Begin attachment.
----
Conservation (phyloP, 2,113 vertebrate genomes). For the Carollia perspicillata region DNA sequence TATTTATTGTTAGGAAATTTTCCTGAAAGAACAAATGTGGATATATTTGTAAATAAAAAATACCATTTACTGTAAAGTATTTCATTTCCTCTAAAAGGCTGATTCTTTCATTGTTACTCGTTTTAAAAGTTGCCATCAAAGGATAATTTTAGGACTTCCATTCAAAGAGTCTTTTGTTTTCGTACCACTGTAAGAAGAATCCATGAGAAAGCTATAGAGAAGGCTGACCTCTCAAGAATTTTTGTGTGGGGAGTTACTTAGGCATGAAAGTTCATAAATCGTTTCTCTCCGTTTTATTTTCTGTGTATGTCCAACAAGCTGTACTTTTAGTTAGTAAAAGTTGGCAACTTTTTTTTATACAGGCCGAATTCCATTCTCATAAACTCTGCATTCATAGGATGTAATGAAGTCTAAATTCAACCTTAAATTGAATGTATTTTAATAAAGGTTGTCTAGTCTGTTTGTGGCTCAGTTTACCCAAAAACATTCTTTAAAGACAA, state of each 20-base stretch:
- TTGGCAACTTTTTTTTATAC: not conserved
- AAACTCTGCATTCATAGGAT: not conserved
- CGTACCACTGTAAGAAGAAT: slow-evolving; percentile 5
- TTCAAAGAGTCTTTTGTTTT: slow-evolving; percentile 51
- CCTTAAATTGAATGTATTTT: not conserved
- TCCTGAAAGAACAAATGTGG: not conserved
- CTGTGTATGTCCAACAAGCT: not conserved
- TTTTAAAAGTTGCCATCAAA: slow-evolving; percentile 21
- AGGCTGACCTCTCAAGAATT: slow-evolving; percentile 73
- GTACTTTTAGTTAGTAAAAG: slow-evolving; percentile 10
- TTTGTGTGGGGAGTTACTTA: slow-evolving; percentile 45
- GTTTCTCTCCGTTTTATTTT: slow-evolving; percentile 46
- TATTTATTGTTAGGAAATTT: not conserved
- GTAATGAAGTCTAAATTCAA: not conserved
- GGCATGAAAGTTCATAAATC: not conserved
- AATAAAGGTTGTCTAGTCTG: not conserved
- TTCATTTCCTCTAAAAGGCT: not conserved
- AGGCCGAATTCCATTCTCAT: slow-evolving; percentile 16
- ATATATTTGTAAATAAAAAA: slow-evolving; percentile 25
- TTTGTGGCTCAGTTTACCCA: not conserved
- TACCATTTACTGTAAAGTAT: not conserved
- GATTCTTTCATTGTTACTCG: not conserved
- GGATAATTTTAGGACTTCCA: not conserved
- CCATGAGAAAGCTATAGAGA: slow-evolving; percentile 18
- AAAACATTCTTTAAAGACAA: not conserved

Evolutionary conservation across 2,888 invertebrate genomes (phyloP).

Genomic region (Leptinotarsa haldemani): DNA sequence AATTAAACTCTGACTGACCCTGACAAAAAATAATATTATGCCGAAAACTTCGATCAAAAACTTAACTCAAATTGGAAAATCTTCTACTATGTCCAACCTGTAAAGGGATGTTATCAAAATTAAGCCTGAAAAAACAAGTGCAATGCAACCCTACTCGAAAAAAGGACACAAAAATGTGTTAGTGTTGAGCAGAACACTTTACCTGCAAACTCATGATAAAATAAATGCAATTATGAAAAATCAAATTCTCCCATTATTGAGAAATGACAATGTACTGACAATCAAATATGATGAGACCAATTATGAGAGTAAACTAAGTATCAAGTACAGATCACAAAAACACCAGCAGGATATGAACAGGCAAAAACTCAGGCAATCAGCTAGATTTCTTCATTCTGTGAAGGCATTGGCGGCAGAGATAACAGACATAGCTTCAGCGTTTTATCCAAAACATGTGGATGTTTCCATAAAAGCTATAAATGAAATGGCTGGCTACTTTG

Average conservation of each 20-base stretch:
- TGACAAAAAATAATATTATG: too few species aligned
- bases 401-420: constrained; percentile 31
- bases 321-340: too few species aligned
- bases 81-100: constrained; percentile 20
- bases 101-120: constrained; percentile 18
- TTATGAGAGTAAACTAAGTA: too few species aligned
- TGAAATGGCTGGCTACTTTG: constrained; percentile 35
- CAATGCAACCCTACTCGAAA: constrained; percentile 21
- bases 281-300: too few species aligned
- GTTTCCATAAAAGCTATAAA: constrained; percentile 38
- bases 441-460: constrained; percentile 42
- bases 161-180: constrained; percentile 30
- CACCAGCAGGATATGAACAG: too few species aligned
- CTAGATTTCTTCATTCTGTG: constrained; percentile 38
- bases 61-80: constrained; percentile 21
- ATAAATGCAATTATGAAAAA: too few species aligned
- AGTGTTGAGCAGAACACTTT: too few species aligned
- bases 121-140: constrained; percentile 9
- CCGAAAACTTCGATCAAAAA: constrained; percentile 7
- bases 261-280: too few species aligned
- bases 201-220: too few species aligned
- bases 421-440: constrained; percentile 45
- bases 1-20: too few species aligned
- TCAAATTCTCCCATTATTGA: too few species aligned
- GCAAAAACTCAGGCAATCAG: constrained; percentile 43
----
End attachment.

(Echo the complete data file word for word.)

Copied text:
Conservation (phyloP, 2,113 vertebrate genomes). For the Carollia perspicillata region DNA sequence TATTTATTGTTAGGAAATTTTCCTGAAAGAACAAATGTGGATATATTTGTAAATAAAAAATACCATTTACTGTAAAGTATTTCATTTCCTCTAAAAGGCTGATTCTTTCATTGTTACTCGTTTTAAAAGTTGCCATCAAAGGATAATTTTAGGACTTCCATTCAAAGAGTCTTTTGTTTTCGTACCACTGTAAGAAGAATCCATGAGAAAGCTATAGAGAAGGCTGACCTCTCAAGAATTTTTGTGTGGGGAGTTACTTAGGCATGAAAGTTCATAAATCGTTTCTCTCCGTTTTATTTTCTGTGTATGTCCAACAAGCTGTACTTTTAGTTAGTAAAAGTTGGCAACTTTTTTTTATACAGGCCGAATTCCATTCTCATAAACTCTGCATTCATAGGATGTAATGAAGTCTAAATTCAACCTTAAATTGAATGTATTTTAATAAAGGTTGTCTAGTCTGTTTGTGGCTCAGTTTACCCAAAAACATTCTTTAAAGACAA, state of each 20-base stretch:
- TTGGCAACTTTTTTTTATAC: not conserved
- AAACTCTGCATTCATAGGAT: not conserved
- CGTACCACTGTAAGAAGAAT: slow-evolving; percentile 5
- TTCAAAGAGTCTTTTGTTTT: slow-evolving; percentile 51
- CCTTAAATTGAATGTATTTT: not conserved
- TCCTGAAAGAACAAATGTGG: not conserved
- CTGTGTATGTCCAACAAGCT: not conserved
- TTTTAAAAGTTGCCATCAAA: slow-evolving; percentile 21
- AGGCTGACCTCTCAAGAATT: slow-evolving; percentile 73
- GTACTTTTAGTTAGTAAAAG: slow-evolving; percentile 10
- TTTGTGTGGGGAGTTACTTA: slow-evolving; percentile 45
- GTTTCTCTCCGTTTTATTTT: slow-evolving; percentile 46
- TATTTATTGTTAGGAAATTT: not conserved
- GTAATGAAGTCTAAATTCAA: not conserved
- GGCATGAAAGTTCATAAATC: not conserved
- AATAAAGGTTGTCTAGTCTG: not conserved
- TTCATTTCCTCTAAAAGGCT: not conserved
- AGGCCGAATTCCATTCTCAT: slow-evolving; percentile 16
- ATATATTTGTAAATAAAAAA: slow-evolving; percentile 25
- TTTGTGGCTCAGTTTACCCA: not conserved
- TACCATTTACTGTAAAGTAT: not conserved
- GATTCTTTCATTGTTACTCG: not conserved
- GGATAATTTTAGGACTTCCA: not conserved
- CCATGAGAAAGCTATAGAGA: slow-evolving; percentile 18
- AAAACATTCTTTAAAGACAA: not conserved

Evolutionary conservation across 2,888 invertebrate genomes (phyloP).

Genomic region (Leptinotarsa haldemani): DNA sequence AATTAAACTCTGACTGACCCTGACAAAAAATAATATTATGCCGAAAACTTCGATCAAAAACTTAACTCAAATTGGAAAATCTTCTACTATGTCCAACCTGTAAAGGGATGTTATCAAAATTAAGCCTGAAAAAACAAGTGCAATGCAACCCTACTCGAAAAAAGGACACAAAAATGTGTTAGTGTTGAGCAGAACACTTTACCTGCAAACTCATGATAAAATAAATGCAATTATGAAAAATCAAATTCTCCCATTATTGAGAAATGACAATGTACTGACAATCAAATATGATGAGACCAATTATGAGAGTAAACTAAGTATCAAGTACAGATCACAAAAACACCAGCAGGATATGAACAGGCAAAAACTCAGGCAATCAGCTAGATTTCTTCATTCTGTGAAGGCATTGGCGGCAGAGATAACAGACATAGCTTCAGCGTTTTATCCAAAACATGTGGATGTTTCCATAAAAGCTATAAATGAAATGGCTGGCTACTTTG

Average conservation of each 20-base stretch:
- TGACAAAAAATAATATTATG: too few species aligned
- bases 401-420: constrained; percentile 31
- bases 321-340: too few species aligned
- bases 81-100: constrained; percentile 20
- bases 101-120: constrained; percentile 18
- TTATGAGAGTAAACTAAGTA: too few species aligned
- TGAAATGGCTGGCTACTTTG: constrained; percentile 35
- CAATGCAACCCTACTCGAAA: constrained; percentile 21
- bases 281-300: too few species aligned
- GTTTCCATAAAAGCTATAAA: constrained; percentile 38
- bases 441-460: constrained; percentile 42
- bases 161-180: constrained; percentile 30
- CACCAGCAGGATATGAACAG: too few species aligned
- CTAGATTTCTTCATTCTGTG: constrained; percentile 38
- bases 61-80: constrained; percentile 21
- ATAAATGCAATTATGAAAAA: too few species aligned
- AGTGTTGAGCAGAACACTTT: too few species aligned
- bases 121-140: constrained; percentile 9
- CCGAAAACTTCGATCAAAAA: constrained; percentile 7
- bases 261-280: too few species aligned
- bases 201-220: too few species aligned
- bases 421-440: constrained; percentile 45
- bases 1-20: too few species aligned
- TCAAATTCTCCCATTATTGA: too few species aligned
- GCAAAAACTCAGGCAATCAG: constrained; percentile 43